Genomic Health will develop and commercialize new prostate cancer tests based on the IsoPSA™ reagents and technology of Cleveland Diagnostics
Genomic Health will develop and commercialize new prostate cancer tests based on the IsoPSA™ reagents and technology of Cleveland Diagnostics

Genomic Health will develop and commercialize new prostate cancer tests based on the IsoPSA™ reagents and technology of Cleveland Diagnostics, through a $10 million-plus collaboration disclosed by the companies.

Under an exclusive licensing agreement, initial efforts will focus on Genomic Health's development of a high- prostate-specific antigen (PSA) reflex test designed to accurately predict the presence of high-grade cancer (Gleason score >7) before prostate biopsy. The test would reduce unnecessary biopsies and optimize healthcare spending, Genomic Health and Cleveland Diagnostics said.

IsoPSA is a reagent designed to interrogate the entire spectrum of complex PSA isoforms—technology that Genomic Health envisions as the basis of an in vitro diagnostic (IVD) blood-based test that it intends to develop and commercialize.

The IsoPSA assay would distinguish cancer-related PSA isoforms from benign isoforms in order to detect prostate cancer more precisely than standard PSA testing alone, according to the companies. The test would also integrate Cleveland Diagnostics' proprietary solvent interaction analysis (SIA) technology platform.

Established in 2013, Cleveland Diagnostics is a portfolio company of Cleveland Clinic Innovations, the commercialization arm of Cleveland Clinic.

A study detailing a multi-center prospective trial of the IsoPSA reagent, including the SIA technology led by Cleveland Clinic, has been published in the December 2017 issue of the journal European Urology.

The study showed the IsoPSA test generated significantly improved diagnostic accuracy over PSA in determining whether a patient has prostate cancer, and identifying patients at risk for high-grade disease. At a cutoff selected to recommend biopsy, the IsoPSA reagent demonstrated a 48% reduction in false-positive biopsies, the study showed. And at a cutoff selected to identity men at low risk of high-grade disease, the false-positive rate was reduced by 45%.

A follow-up multicenter clinical study in more than 250 patients to further confirm this finding is currently underway and is expected to be completed in the first half of 2018.


Clinical Validation Planned for 2018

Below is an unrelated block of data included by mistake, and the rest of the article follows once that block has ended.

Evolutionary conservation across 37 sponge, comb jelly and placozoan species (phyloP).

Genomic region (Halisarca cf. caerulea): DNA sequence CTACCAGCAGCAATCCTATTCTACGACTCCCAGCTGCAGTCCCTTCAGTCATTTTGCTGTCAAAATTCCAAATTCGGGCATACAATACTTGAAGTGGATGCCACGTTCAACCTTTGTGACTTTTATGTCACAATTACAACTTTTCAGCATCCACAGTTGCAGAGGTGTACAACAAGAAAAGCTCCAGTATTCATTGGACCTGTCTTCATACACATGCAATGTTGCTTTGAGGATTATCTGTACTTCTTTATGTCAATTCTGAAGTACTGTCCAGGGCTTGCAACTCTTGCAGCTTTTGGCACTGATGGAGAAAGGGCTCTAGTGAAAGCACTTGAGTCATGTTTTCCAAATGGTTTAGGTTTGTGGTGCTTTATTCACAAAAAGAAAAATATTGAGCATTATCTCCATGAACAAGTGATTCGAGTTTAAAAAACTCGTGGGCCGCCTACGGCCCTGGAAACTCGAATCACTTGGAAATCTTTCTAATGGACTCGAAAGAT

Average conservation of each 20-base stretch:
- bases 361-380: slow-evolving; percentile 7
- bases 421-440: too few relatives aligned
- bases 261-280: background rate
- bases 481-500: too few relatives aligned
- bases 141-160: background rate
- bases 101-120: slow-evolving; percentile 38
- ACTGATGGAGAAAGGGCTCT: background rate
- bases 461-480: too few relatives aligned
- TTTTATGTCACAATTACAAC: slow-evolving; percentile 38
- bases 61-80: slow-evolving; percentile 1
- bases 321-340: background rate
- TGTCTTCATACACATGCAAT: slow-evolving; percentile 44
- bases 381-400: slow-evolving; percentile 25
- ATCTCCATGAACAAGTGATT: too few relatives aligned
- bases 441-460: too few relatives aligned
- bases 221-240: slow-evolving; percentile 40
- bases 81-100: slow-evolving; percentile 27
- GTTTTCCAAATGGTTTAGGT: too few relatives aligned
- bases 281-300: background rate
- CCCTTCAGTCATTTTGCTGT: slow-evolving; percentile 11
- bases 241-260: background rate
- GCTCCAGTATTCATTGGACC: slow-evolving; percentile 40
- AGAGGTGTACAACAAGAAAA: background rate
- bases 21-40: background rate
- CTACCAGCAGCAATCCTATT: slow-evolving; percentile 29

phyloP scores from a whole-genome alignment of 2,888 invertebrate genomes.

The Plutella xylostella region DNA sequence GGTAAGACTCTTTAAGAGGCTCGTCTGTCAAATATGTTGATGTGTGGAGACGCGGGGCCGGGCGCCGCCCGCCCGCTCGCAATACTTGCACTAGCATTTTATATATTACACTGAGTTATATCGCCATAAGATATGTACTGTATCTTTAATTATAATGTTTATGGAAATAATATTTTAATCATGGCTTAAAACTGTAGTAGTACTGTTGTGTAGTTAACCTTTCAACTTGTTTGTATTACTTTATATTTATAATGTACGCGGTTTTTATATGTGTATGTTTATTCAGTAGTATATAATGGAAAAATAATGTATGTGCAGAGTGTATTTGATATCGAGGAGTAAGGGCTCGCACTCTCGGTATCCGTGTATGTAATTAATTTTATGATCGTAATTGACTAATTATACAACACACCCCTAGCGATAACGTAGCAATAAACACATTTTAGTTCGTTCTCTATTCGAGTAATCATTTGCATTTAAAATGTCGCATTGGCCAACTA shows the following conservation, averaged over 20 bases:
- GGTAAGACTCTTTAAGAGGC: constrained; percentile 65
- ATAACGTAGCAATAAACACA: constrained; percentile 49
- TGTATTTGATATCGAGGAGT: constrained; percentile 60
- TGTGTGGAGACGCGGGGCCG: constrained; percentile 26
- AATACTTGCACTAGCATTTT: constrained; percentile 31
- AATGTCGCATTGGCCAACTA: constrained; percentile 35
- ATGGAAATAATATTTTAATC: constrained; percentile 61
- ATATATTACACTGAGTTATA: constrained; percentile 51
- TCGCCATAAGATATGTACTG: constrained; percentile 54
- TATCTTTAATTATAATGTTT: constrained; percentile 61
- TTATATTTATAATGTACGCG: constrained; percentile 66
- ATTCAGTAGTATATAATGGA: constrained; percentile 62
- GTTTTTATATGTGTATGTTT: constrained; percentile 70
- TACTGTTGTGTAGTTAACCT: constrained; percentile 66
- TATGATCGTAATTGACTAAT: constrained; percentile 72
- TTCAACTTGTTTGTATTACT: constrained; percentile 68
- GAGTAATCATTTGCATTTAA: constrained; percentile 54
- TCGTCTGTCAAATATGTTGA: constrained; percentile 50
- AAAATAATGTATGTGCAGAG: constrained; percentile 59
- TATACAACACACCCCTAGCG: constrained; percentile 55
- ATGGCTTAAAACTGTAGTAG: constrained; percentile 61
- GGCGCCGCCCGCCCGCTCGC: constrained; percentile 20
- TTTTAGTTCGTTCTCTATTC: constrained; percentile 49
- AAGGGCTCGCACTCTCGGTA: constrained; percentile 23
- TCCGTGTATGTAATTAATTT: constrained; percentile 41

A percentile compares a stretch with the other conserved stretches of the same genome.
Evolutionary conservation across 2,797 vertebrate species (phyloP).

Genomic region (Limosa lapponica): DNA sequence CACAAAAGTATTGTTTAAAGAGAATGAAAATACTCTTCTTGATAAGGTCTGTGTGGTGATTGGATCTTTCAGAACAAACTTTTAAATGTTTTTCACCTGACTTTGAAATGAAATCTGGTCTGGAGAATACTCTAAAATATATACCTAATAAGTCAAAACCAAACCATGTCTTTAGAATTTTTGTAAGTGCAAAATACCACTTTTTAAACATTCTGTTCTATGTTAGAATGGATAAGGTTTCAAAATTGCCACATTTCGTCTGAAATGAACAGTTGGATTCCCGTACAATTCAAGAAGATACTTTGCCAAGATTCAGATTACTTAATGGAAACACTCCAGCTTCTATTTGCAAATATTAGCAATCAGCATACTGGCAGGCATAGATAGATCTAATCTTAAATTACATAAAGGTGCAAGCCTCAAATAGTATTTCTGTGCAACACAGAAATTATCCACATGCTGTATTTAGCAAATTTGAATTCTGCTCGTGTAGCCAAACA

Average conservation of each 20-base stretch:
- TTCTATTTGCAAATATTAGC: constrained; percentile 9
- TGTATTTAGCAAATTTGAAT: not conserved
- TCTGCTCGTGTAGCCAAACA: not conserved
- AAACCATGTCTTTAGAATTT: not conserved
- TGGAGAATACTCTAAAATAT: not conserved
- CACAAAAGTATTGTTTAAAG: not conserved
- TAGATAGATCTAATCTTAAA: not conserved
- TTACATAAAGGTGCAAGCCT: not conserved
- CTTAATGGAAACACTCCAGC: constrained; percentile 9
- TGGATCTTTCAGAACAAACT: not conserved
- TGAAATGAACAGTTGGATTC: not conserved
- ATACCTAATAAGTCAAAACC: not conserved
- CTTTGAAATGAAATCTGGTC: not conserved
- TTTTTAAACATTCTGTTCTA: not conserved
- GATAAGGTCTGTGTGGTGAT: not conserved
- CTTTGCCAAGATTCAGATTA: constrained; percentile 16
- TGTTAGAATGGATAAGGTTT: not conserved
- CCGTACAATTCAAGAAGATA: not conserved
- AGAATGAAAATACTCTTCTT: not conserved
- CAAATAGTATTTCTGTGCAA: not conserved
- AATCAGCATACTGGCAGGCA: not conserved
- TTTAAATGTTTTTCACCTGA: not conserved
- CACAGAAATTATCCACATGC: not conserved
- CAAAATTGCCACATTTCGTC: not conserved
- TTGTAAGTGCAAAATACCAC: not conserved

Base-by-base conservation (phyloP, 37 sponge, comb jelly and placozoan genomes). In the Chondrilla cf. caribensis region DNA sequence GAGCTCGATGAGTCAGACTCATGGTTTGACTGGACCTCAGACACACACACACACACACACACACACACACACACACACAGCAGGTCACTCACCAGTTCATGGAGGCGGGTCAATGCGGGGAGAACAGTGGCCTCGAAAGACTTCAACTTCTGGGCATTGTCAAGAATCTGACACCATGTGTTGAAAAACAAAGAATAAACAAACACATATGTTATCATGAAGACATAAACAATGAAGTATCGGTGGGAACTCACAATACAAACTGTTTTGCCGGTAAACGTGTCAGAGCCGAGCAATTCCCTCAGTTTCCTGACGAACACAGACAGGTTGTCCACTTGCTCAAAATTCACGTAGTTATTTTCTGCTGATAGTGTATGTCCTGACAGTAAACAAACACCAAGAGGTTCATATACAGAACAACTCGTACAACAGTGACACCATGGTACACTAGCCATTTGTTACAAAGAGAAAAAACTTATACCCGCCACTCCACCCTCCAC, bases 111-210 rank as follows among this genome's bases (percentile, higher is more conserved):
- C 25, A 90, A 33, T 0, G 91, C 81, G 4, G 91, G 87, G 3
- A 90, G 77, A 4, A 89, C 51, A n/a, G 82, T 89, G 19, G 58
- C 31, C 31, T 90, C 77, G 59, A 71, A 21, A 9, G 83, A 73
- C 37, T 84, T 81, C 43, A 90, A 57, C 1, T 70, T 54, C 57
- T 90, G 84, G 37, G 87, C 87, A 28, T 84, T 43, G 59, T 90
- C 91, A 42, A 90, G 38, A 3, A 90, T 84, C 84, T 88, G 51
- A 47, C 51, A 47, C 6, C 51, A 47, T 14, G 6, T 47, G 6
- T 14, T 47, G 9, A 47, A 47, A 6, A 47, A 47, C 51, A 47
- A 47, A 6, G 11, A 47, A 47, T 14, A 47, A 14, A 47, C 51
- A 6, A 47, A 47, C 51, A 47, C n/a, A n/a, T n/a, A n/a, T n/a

Genomic Health—ranked number-two on Clinical OMICs’ list of 20 Molecular Diagnostics Companies to Watch back in February—expects to begin additional development and clinical validation of the first high-PSA reflex test in 2018, the companies said, with the goal of providing initial access to U.S. urology labs in 2020.

“This strategic collaboration marks another important step forward in our mission to address additional unmet needs across the continuum of cancer, by adding a high-PSA reflex test to improve the diagnosis of prostate cancer with greater specificity while eliminating unnecessary biopsies,” Frederic Pla, Ph.D., Genomic Health’s chief business and product development officer, said in a statement. “As we continue to expand our commitment to urology and leverage our commercial capabilities, we will soon have multiple tests to answer critical questions about prostate cancer treatment decisions from early diagnosis to late-stage disease.”

Genomic Health envisions adding the IsoPSA platform to an array of tests that includes the Oncotype DX Genomic Prostate Score™ for low- and intermediate-risk patients considering active surveillance, Oncotype DX AR-V7 Nucleus Detect™ for metastatic patients considering androgen receptor-therapy.

“Tests based on the IsoPSA reagents, with simple workflow and process integration into the lab offered by the SIA technology, promise to satisfy both goals of clinical efficacy and affordability in addressing this important clinical need,” added Cleveland Diagnostics CEO Arnon Chait, Ph.D. “We look forward to collaborating with Genomic Health, a leader in advanced cancer diagnostics, to develop and bring to market a timely test with significant potential to reduce unnecessary procedures, while identifying patients who need further clinical intervention.”

Genomic Health has agreed to make a $2 million convertible note investment in Cleveland Diagnostics during the fourth quarter of 2017, to be followed by an additional $5 million payment and a $3 million convertible note investment, both tied to achieving positive results from the follow-on multicenter study. 

Cleveland Diagnostics would receive additional undisclosed future payments over the next several years, the companies added, based on achieving milestones that include national reimbursement, annual net sales targets and additional licensing rights. Cleveland would also receive royalties on sales of the test.

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